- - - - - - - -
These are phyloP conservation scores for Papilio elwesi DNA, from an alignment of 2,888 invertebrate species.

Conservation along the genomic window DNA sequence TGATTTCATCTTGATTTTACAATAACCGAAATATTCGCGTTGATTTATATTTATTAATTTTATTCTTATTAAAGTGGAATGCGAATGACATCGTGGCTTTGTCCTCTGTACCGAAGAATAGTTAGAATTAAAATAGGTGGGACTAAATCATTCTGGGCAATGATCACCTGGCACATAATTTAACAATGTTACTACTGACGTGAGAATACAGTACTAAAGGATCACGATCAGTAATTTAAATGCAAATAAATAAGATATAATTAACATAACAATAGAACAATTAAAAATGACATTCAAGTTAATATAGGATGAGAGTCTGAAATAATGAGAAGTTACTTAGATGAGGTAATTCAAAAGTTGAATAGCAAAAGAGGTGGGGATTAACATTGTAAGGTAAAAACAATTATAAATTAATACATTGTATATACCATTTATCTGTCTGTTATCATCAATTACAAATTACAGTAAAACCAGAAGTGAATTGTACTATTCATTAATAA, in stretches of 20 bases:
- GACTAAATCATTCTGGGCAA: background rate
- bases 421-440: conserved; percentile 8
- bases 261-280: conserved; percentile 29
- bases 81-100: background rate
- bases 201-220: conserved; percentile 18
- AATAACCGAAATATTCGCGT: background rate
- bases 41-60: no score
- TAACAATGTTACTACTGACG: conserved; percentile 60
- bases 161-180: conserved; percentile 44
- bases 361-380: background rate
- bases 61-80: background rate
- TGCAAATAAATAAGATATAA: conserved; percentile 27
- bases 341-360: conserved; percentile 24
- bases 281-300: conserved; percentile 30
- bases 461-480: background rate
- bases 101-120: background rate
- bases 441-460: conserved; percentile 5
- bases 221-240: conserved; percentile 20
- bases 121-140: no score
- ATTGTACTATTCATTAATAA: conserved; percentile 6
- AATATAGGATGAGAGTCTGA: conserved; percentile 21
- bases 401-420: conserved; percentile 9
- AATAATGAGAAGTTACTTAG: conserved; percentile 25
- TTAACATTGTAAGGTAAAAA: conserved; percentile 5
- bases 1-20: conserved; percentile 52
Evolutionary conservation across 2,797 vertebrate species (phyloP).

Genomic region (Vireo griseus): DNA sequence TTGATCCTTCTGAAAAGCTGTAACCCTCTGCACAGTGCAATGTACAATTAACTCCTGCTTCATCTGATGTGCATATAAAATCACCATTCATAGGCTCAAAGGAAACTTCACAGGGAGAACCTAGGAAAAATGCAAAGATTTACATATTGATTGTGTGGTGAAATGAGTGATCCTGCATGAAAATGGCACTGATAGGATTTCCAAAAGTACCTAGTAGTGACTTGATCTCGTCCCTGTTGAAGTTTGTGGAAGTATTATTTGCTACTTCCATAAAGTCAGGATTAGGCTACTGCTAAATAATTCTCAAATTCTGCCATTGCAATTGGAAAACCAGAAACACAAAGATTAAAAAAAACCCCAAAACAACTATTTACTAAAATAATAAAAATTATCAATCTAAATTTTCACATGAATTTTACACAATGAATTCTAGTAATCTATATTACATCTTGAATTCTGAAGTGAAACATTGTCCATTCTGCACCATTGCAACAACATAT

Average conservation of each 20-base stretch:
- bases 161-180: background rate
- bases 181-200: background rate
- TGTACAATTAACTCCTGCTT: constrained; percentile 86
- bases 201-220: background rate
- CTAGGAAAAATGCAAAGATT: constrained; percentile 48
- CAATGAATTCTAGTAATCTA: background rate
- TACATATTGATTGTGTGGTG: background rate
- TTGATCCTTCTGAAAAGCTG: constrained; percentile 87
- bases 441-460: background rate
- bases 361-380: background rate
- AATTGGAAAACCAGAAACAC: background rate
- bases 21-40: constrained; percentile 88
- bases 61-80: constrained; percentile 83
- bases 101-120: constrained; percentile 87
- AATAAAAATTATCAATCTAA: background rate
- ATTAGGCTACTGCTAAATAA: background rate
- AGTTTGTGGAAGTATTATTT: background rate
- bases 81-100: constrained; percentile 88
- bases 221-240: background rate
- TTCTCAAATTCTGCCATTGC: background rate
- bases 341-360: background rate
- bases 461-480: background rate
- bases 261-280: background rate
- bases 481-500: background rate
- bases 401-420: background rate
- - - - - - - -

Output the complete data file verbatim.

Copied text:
These are phyloP conservation scores for Papilio elwesi DNA, from an alignment of 2,888 invertebrate species.

Conservation along the genomic window DNA sequence TGATTTCATCTTGATTTTACAATAACCGAAATATTCGCGTTGATTTATATTTATTAATTTTATTCTTATTAAAGTGGAATGCGAATGACATCGTGGCTTTGTCCTCTGTACCGAAGAATAGTTAGAATTAAAATAGGTGGGACTAAATCATTCTGGGCAATGATCACCTGGCACATAATTTAACAATGTTACTACTGACGTGAGAATACAGTACTAAAGGATCACGATCAGTAATTTAAATGCAAATAAATAAGATATAATTAACATAACAATAGAACAATTAAAAATGACATTCAAGTTAATATAGGATGAGAGTCTGAAATAATGAGAAGTTACTTAGATGAGGTAATTCAAAAGTTGAATAGCAAAAGAGGTGGGGATTAACATTGTAAGGTAAAAACAATTATAAATTAATACATTGTATATACCATTTATCTGTCTGTTATCATCAATTACAAATTACAGTAAAACCAGAAGTGAATTGTACTATTCATTAATAA, in stretches of 20 bases:
- GACTAAATCATTCTGGGCAA: background rate
- bases 421-440: conserved; percentile 8
- bases 261-280: conserved; percentile 29
- bases 81-100: background rate
- bases 201-220: conserved; percentile 18
- AATAACCGAAATATTCGCGT: background rate
- bases 41-60: no score
- TAACAATGTTACTACTGACG: conserved; percentile 60
- bases 161-180: conserved; percentile 44
- bases 361-380: background rate
- bases 61-80: background rate
- TGCAAATAAATAAGATATAA: conserved; percentile 27
- bases 341-360: conserved; percentile 24
- bases 281-300: conserved; percentile 30
- bases 461-480: background rate
- bases 101-120: background rate
- bases 441-460: conserved; percentile 5
- bases 221-240: conserved; percentile 20
- bases 121-140: no score
- ATTGTACTATTCATTAATAA: conserved; percentile 6
- AATATAGGATGAGAGTCTGA: conserved; percentile 21
- bases 401-420: conserved; percentile 9
- AATAATGAGAAGTTACTTAG: conserved; percentile 25
- TTAACATTGTAAGGTAAAAA: conserved; percentile 5
- bases 1-20: conserved; percentile 52
Evolutionary conservation across 2,797 vertebrate species (phyloP).

Genomic region (Vireo griseus): DNA sequence TTGATCCTTCTGAAAAGCTGTAACCCTCTGCACAGTGCAATGTACAATTAACTCCTGCTTCATCTGATGTGCATATAAAATCACCATTCATAGGCTCAAAGGAAACTTCACAGGGAGAACCTAGGAAAAATGCAAAGATTTACATATTGATTGTGTGGTGAAATGAGTGATCCTGCATGAAAATGGCACTGATAGGATTTCCAAAAGTACCTAGTAGTGACTTGATCTCGTCCCTGTTGAAGTTTGTGGAAGTATTATTTGCTACTTCCATAAAGTCAGGATTAGGCTACTGCTAAATAATTCTCAAATTCTGCCATTGCAATTGGAAAACCAGAAACACAAAGATTAAAAAAAACCCCAAAACAACTATTTACTAAAATAATAAAAATTATCAATCTAAATTTTCACATGAATTTTACACAATGAATTCTAGTAATCTATATTACATCTTGAATTCTGAAGTGAAACATTGTCCATTCTGCACCATTGCAACAACATAT

Average conservation of each 20-base stretch:
- bases 161-180: background rate
- bases 181-200: background rate
- TGTACAATTAACTCCTGCTT: constrained; percentile 86
- bases 201-220: background rate
- CTAGGAAAAATGCAAAGATT: constrained; percentile 48
- CAATGAATTCTAGTAATCTA: background rate
- TACATATTGATTGTGTGGTG: background rate
- TTGATCCTTCTGAAAAGCTG: constrained; percentile 87
- bases 441-460: background rate
- bases 361-380: background rate
- AATTGGAAAACCAGAAACAC: background rate
- bases 21-40: constrained; percentile 88
- bases 61-80: constrained; percentile 83
- bases 101-120: constrained; percentile 87
- AATAAAAATTATCAATCTAA: background rate
- ATTAGGCTACTGCTAAATAA: background rate
- AGTTTGTGGAAGTATTATTT: background rate
- bases 81-100: constrained; percentile 88
- bases 221-240: background rate
- TTCTCAAATTCTGCCATTGC: background rate
- bases 341-360: background rate
- bases 461-480: background rate
- bases 261-280: background rate
- bases 481-500: background rate
- bases 401-420: background rate